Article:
Louis Kowolowski, technical operations manager at the recently closed secure email provider Silent Circle, has stated that the days of private email conversations "are long over", explaning on Friday why the service had to shut down. According to Kowolowski, it's simply not possible to encrypt all the information sent by an email and keep compatibility with current protocols.
The easiest part of the email to secure is the actual content, but the rest of the metadata must go unencrypted if the email is to be read by standard messaging protocols. This means that, regardless if you use a web client or a more secure desktop client, it's possible to intercept some information about an email conversation, such as the sender's IP address, to and from fields, the time of sending, subject lines, and encryption protocols used.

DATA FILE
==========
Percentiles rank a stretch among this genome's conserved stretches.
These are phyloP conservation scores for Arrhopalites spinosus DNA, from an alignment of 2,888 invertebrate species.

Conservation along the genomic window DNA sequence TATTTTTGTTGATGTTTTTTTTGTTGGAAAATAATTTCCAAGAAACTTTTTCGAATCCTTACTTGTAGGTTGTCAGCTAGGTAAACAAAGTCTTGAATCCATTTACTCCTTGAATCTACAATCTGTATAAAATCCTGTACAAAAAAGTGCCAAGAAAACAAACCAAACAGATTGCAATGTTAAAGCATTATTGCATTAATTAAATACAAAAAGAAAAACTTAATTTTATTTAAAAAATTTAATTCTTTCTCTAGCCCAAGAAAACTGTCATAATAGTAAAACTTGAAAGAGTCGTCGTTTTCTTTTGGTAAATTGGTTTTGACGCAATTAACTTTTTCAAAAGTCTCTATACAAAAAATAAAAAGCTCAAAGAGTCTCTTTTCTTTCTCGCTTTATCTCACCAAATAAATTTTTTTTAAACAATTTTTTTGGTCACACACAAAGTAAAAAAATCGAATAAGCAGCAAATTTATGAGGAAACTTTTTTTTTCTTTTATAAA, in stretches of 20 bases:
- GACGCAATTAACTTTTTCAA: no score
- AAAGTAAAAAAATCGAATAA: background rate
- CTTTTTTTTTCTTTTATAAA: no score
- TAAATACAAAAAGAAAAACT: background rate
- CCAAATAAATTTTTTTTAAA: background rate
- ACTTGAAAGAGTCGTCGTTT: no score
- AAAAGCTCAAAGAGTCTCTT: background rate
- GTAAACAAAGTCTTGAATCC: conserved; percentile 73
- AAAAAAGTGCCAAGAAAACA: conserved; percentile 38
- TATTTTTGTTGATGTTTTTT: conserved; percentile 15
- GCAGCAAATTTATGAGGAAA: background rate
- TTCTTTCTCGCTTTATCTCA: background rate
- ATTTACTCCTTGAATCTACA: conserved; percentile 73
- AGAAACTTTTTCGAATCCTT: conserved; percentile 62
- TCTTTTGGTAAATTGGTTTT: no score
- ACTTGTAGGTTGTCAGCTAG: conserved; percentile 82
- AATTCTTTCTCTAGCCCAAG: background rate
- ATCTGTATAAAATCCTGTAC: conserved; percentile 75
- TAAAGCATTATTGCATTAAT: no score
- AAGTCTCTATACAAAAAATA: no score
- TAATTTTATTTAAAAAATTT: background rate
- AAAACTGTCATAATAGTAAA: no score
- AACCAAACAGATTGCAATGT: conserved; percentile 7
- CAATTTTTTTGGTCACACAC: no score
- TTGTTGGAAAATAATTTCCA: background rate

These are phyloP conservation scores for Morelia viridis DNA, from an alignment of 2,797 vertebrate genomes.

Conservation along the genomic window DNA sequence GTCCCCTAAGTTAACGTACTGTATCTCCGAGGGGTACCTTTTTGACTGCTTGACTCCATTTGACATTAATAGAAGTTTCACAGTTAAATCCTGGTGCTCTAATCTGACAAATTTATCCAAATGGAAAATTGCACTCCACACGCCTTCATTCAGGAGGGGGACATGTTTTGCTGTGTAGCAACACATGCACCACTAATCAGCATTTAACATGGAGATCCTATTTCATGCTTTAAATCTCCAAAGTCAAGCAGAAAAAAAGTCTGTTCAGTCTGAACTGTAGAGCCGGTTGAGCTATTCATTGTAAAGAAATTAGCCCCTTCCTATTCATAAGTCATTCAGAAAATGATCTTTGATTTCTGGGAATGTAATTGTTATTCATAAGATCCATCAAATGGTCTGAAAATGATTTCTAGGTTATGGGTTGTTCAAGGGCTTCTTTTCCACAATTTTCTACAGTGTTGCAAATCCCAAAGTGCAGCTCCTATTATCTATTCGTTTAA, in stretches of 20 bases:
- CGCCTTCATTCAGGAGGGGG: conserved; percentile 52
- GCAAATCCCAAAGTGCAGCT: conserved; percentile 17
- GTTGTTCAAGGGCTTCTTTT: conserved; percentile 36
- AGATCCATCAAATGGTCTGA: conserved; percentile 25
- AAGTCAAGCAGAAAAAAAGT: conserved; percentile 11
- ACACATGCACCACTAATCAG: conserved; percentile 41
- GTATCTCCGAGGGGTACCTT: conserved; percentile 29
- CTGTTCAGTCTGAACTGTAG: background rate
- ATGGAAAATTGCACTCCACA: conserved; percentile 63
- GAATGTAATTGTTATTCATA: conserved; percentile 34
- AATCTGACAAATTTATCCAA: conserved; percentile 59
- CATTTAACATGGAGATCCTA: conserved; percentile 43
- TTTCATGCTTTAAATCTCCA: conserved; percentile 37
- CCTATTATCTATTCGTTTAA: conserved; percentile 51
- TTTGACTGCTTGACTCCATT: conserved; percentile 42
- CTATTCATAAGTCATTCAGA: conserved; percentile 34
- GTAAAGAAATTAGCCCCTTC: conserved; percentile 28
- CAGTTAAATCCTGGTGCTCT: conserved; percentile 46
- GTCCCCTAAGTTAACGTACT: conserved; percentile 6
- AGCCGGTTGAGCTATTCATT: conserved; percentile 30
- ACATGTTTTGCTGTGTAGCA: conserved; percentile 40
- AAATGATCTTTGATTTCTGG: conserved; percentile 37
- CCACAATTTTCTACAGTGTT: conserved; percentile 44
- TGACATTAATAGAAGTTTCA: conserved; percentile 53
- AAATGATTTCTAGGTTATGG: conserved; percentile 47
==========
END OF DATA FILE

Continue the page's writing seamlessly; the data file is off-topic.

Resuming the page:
With this data in hand, other parties, such as a government, can easily discover who is communicating and how often. Kowolowski says this information "may be just as damaging as the content of the email. For example, a freedom fighter working in an oppressive country, trying to get the word out."
Silent Circle closed down its email service as a precautionary measure earlier this month, as they could no longer promise complete privacy to their users. The move followed the closure of Lavabit, a similar service used by former NSA contractor Edward Sowden, who famously leaked the NSA's controversial PRSIM data collection program.
Although Silent Circle no longer provides a secure email service, they still have faith in other forms of secure communication, including phone, text and instant messaging. With services such as Silent Phone and Silent Text, it's much easier to secure all communications end-to-end, rubbing out any possibility of unencrypted metadata interception.